• Like SAPI5 voices, you get more by adding Languages to Windows. However, you can’t use the Languages and Language Packs in Control Panel: this gets you SAPI5 voices. You have to use the new Settings App and the Language settings. This gets you more Mobile voices.

    Open Settings in Windows 10 and go to Time & Language, then Region & Language, and Add a language.

    Select your new language and click the Options button

    Click Download for the Speech option.

 

  • These Mobile voices cannot be used by programs targeting SAPI5 (i.e. Desktop programs like screenreaders).
  • Conversely, SAPI5 voices cannot be used in Windows Store Apps, which can only use this Windows Mobile system.
  • You can find the installed voices in the registry, under HKEY_CURRENT_USER > Software > Microsoft > Speech Virtual and in HKEY_LOCAL_MACHINE > Software > Microsoft > Speech_OneCore (duplicated in HKEY_LOCAL_MACHINE > Software > WOW6432Node > Microsoft > Speech_OneCore for 32-bit machines.)
  • There’s ALSO an online Bing Speech service, also called Microsoft Translator, now called the Bing Speech API in Microsoft Cognitive Services. This is a web service you call with text to get audio files back with the speech you requested. So it’s not something you use on your Windows machine (though a website or App might).
  • Developers: the API you use in .Net is Windows.Media.SpeechSynthesis and the SpeechSynthesizer class. This works just like the .Net SAPI5 API, System.Speech.Synthesis, but it’s targeted at Windows Store Apps / Windows Runtime Apps / Universal Windows Platform Apps. So System.Speech.Synthesis is Desktop, and Windows.Media.SpeechSynthesis is Windows Runtime, and they are completely different systems. As of Windows 10 Anniversary Edition in 2016 you can access the Windows.Media.SpeechSynthesis API from desktop apps, so you should be able to access these voices – but you’ll have to write specific code for them, you can’t use the SAPI5 API.
  • You CAN actually get the Mobile voices to work with SAPI5, but you have to hack the registry, and since I might end trying to fix your computer when you’ve done this I’m not going to give you detailed instructions. Essentially, copy the Tokens registry key for the Mobile voice into the SAPI5 Voices key in HKLM > Software, do the same for 32-bit if necessary, and there you go!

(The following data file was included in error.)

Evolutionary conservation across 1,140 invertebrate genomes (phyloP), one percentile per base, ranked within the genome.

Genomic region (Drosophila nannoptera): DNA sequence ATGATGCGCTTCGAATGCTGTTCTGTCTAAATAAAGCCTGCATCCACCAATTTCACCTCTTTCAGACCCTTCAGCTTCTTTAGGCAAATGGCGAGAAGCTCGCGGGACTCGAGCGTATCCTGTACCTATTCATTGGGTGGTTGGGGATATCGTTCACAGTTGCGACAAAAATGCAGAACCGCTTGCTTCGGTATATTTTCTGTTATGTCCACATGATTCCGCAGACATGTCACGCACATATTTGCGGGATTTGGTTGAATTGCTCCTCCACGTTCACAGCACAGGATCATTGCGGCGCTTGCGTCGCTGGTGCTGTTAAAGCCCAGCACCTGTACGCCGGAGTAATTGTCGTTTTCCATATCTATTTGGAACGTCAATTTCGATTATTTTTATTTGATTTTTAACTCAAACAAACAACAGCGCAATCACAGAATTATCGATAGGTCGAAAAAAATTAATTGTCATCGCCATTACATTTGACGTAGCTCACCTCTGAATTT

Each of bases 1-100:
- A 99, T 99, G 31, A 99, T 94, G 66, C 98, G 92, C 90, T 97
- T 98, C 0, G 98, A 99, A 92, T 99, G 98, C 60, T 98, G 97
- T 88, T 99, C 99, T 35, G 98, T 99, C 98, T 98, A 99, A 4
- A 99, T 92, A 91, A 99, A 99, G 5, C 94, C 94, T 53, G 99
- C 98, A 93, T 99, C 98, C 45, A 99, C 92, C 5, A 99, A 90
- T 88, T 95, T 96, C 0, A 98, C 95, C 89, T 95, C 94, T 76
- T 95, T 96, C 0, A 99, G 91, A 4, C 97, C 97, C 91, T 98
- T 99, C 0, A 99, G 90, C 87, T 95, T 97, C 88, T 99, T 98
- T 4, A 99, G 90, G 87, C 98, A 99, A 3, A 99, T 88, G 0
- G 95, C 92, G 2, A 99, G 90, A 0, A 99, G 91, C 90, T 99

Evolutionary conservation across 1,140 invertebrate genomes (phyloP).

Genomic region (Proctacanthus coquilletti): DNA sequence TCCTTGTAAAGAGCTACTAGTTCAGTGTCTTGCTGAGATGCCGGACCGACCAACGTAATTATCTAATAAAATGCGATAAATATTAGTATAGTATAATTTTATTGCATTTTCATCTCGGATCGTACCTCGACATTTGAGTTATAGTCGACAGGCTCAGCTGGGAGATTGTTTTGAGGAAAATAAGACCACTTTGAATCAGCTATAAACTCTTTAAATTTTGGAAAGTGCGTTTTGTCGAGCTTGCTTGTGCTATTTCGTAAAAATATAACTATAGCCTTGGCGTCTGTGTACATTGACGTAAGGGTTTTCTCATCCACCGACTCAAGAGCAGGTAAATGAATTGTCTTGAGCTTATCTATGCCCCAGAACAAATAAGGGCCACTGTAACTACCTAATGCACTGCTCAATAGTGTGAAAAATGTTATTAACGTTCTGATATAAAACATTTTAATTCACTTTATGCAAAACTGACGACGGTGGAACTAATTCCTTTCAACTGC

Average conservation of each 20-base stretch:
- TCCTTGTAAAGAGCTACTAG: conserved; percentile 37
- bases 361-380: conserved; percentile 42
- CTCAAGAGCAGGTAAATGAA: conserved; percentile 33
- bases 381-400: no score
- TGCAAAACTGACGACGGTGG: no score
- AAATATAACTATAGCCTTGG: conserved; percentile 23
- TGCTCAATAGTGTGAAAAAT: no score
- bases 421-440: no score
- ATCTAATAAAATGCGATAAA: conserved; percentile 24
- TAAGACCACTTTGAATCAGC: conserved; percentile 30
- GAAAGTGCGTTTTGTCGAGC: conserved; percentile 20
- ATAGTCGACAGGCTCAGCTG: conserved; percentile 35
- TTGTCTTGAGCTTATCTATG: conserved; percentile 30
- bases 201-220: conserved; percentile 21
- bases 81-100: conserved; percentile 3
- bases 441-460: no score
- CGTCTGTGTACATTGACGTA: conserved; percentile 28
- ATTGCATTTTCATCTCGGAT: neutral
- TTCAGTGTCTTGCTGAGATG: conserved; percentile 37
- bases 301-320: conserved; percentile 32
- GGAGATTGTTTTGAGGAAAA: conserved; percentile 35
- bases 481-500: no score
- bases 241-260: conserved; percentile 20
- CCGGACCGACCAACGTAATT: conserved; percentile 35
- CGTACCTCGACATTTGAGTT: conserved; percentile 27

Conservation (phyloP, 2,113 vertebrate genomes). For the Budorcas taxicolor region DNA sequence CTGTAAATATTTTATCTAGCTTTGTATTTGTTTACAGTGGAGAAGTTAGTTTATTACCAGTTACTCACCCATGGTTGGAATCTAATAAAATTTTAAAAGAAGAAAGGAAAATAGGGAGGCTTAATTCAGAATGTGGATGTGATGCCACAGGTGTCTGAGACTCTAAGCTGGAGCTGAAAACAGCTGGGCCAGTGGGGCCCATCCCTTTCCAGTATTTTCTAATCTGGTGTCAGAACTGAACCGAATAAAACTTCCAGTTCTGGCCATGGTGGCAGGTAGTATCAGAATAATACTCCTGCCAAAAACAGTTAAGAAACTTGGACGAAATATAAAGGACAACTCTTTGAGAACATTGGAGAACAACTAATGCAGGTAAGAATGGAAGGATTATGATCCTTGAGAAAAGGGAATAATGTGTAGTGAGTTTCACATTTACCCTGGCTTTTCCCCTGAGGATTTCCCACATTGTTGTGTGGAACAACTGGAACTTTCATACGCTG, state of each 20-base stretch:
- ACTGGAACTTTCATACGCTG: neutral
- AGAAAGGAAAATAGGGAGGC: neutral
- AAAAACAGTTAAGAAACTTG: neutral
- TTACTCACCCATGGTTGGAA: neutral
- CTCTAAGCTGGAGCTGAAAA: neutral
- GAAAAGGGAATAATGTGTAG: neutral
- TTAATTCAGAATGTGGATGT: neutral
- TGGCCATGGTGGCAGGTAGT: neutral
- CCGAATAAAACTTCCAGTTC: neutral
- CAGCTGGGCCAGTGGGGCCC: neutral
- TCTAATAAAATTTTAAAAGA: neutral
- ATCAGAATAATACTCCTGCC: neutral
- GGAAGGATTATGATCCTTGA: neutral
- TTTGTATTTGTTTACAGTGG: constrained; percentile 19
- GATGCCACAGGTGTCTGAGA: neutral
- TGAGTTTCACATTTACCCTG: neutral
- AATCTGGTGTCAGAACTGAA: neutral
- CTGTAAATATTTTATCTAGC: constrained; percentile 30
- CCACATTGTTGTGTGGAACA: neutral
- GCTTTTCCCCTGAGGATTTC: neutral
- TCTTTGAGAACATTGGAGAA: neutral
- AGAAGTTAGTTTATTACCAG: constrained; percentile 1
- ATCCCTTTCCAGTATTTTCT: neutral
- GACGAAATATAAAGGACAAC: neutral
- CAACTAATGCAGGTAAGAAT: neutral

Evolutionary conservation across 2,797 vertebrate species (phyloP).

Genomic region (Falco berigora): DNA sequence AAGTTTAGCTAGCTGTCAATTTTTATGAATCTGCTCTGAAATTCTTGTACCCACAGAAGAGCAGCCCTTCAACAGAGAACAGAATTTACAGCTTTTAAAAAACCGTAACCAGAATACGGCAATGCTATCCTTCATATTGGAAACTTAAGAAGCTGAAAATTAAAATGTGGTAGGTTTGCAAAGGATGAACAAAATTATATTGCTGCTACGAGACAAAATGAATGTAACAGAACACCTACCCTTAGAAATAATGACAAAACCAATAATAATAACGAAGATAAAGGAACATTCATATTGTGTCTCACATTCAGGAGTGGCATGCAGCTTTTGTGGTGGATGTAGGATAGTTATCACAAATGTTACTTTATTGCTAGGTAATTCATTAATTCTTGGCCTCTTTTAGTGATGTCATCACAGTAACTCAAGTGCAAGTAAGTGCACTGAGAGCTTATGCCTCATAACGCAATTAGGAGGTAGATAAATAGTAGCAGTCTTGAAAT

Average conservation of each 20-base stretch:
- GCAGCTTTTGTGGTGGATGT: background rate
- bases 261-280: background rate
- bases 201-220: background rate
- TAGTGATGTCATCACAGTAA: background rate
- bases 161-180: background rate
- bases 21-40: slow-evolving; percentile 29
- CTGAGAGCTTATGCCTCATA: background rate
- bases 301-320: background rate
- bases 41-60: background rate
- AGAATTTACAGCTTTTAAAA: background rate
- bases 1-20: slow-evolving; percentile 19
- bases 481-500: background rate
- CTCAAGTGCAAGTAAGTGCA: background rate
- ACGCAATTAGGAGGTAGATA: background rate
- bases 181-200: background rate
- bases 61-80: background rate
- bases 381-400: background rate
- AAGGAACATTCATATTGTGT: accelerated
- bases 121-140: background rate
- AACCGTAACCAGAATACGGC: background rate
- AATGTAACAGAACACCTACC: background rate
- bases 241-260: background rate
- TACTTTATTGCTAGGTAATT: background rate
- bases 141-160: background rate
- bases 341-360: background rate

Microsoft Speech Platform

This is a set of voices and yet another speech system, but for use on Microsoft Windows Server. SAPI5 doesn’t work on Windows Server. They are intended to provide speech for servers, like automated voice menus when you call somewhere, that kind of thing. They aren’t intended for desktop programs.

  • This has Microsoft-only voices, and they won’t work with SAPI5 programs (or Windows Store Apps). A program could use them if the developer writes the code for it: the NVDA screenreader has done so, so you can install Microsoft Speech Platform and use the voices in NVDA.
  • You get the engine and the voices as installers from the Microsoft website, and install them on your server.
  • Developers: this uses the Microsoft.Speech API in .Net.
  • Microsoft Speech Platform on MSDN

Both BBC Radio programs now updated, including Windows XP support

Tonight I’ve updated BBC Live Radio to version 3.0, and I believe that it now works with the new BBC Radio live streams for Windows XP and later. Last week I updated BBC iPlayer Radio to version 9.1, and I believe that this now works for playing 7-day catch-up radio programmes using the new HLS format, again on Windows XP and later. Thanks for bearing with me, and let me know of any problems you find.

Here’s some notes about the new versions:

  • The BBC Live Radio programme is now using the new HLS streams for Windows 8 and later. Windows 7 and earlier won’t play these streams, so it falls back to the ShoutCast MP3 streams. These will be turned off by the BBC in 2016, on current plans, so Windows 7 and earlier will break again.
  • In BBC Live Radio at present I simply pick the first HLS stream available, which is probably not the best choice (non-optimum bitrate, or wrong international/not international version, or whatever).
  • The BBC iPlayer Radio programme simply converts the downloaded AAC file to MP3 to play it, using FFMPEG, which can take a little time, and there is no progress indicator yet. Users will probably think it has hung, but give it a little time.

BBC iPlayer Radio 9 released: still to fix AAC support